rom day one, the 2020 US Open has delivered tales of the unexpected. And none surprised more than the expulsion of the world No 1, Novak Djokovic, which ushered Pablo Carreño Busta into the quarter-finals, where he made the most of his gift by beating the young Canadian Denis Shapovalov.
So, against all expectations, the 29-year-old Spaniard is staring at an unlikely hat-trick of upsets when he plays Alexander Zverev on Friday for a place in Sunday’s final, against last year’s finalist, Daniil Medvedev, or the triple-slam runner-up Dominic Thiem.
Probably not even Carreño Busta’s closest friends would have predicted this scenario at the start of the tournament, as he is one of the game’s quiet survivors, with a history of serial ups and downs. Brought up on clay but suited to playing big from the back of a hardcourt when inclined (and allergic to the grass of Wimbledon), he reached a peak in 2017 when he broke into the top 10 after getting to the third round at the Australian Open, the quarter-finals at Roland Garros, nowhere at the All England Club and the semi-finals at the US Open.
At Flushing Meadows that summer, in far more fevered surroundings than the past few weeks, he did not drop a set against Cam Norrie, Nicolas Mahut, Shapovalov or Diego Schwartzman before Kevin Anderson beat him in four close sets. That effort left the South African running on empty against Rafael Nadal in the final – but this was where Carreño Busta belonged three years ago.
Yet two years before, in the obscurity of a semi-final at a low-rent event in Morocco, Carreño Busta’s game deserted him completely in 55 minutes, when he lost 6-1, 6-1 to the the world No 388, a Polish teenager called Kamil Majchrzak, who played what surely was the match of his life.
It can be misleading to trace the fortunes of opponents across the seasons, but it was interesting to see Majchrzak, who reached a career-high 83 in the world late last year, took a set off Norrie in the first round of qualifying for the Cincinnati Open two weeks ago, indicating there was potential there in 2015.
In this slam, Majchrzak was scheduled to play Benoît Paire in the first round before the Frenchman was excluded after testing positive for coronavirus, and the Pole, now 108 in the world, lost to the alternate, Ernesto Escobedo, in three competitive sets.
But which Carreño Busta will turn up against Zverev: the bewildered loser of Morocco 2015 or the exhilarating outsider who lit up New York 2017?
Recent evidence suggests he will bring his best. Seeded 20 from his ATP ranking of 30 after late withdrawals, he has worked his way methodically through the draw after an admittedly wretched start against the unseeded Japanese world No 88, Yasutaka Uchiyama, losing 19 games in his three following matches – the last five of those arrived before the now infamous meltdown by Djokovic, where Carreño Busta bid him farewell after the Serb sent a spare ball spinning into the throat of an innocent official at the back of the court.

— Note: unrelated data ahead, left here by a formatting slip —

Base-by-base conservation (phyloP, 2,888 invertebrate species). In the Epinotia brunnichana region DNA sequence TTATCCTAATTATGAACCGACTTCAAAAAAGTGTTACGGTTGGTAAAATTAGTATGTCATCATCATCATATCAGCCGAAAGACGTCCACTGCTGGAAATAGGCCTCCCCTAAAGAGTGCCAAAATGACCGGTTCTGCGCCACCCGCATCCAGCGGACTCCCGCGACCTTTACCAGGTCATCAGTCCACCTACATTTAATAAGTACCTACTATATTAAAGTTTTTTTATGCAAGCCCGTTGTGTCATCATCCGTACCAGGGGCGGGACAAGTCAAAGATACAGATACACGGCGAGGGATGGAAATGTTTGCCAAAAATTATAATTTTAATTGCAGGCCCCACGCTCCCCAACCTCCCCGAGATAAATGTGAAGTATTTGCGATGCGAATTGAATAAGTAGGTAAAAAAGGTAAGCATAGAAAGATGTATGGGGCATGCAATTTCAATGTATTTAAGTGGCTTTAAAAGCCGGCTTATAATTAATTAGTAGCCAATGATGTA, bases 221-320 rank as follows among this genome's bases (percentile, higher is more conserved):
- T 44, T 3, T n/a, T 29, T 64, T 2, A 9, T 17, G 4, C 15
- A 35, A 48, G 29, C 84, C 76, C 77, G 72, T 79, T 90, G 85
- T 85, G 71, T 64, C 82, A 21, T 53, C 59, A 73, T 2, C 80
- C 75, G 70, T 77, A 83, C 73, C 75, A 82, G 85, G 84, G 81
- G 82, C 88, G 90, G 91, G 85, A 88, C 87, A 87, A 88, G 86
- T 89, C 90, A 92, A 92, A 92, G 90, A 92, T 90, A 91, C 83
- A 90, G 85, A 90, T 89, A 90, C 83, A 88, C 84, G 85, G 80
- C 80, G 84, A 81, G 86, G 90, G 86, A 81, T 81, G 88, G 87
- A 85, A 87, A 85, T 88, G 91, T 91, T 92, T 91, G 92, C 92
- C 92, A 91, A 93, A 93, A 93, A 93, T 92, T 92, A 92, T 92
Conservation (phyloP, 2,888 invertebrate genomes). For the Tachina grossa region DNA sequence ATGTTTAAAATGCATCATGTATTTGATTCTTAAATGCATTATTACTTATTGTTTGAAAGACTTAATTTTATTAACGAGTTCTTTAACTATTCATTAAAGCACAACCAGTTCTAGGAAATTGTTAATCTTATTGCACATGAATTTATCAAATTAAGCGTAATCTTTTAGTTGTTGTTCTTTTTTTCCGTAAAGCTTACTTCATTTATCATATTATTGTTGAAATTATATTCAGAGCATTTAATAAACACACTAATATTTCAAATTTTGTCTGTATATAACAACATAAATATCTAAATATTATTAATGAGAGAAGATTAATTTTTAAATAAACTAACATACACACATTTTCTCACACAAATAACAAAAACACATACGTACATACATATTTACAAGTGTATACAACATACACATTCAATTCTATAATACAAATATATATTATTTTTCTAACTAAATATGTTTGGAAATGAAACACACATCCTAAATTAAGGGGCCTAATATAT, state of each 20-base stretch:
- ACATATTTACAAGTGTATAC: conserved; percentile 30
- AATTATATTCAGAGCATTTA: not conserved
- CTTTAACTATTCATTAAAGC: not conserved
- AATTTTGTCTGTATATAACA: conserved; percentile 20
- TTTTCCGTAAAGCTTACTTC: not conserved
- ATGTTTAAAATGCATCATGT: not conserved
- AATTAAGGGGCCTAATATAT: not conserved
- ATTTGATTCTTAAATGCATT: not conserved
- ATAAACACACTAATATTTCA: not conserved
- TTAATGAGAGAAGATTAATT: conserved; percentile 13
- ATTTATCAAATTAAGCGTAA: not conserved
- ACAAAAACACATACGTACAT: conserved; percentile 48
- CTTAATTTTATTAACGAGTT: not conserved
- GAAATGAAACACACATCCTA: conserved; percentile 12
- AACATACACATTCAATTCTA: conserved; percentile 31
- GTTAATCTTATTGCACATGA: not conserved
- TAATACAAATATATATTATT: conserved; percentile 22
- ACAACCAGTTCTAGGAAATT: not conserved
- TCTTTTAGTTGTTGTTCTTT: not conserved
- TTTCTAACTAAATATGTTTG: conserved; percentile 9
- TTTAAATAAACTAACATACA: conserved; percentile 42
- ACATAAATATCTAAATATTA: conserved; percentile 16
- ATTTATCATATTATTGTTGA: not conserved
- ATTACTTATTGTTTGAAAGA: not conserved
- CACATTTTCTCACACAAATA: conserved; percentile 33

However, he had to fight like a tiger against Shapovalov in the quarters before winning 3-6, 7-6 (5), 7-6 (4), 0-6, 6-3 in just over four hours.
All that being said, Zverev will start a warm favourite. Only Shapovalov with 94 has struck more than the German’s 92 aces and Zverev has hit a third-fastest serve of 140mph in New York. Unfortunately, his serving arm remains as inconsistent as ever and 41 double faults in five matches, the most in the tournament, will cause him concern.
Carreño Busta, who figures in none of the top 20 in any of these categories, brings a game of few intimidating threats – or worrying weaknesses. Nevertheless, he will do well to stretch Zverev to four sets.
The other finalist is tougher to pick. Medvedev has so many obvious strengths on this surface, he would appeal as favourite, yet Thiem is a renowned big-match player, perhaps the toughest on Tour. In the only slam decided this season, he pushed Djokovic all the way in Melbourne. His game is built on strength and resilience and it would be a surprise if Medvedev overwhelmed him.
But the Russian loves this tournament, albeit one without fans this time. His exuberance and unpredictability make him dangerous. While he could outlast Thiem, he may not have enough left against Zverev on Sunday.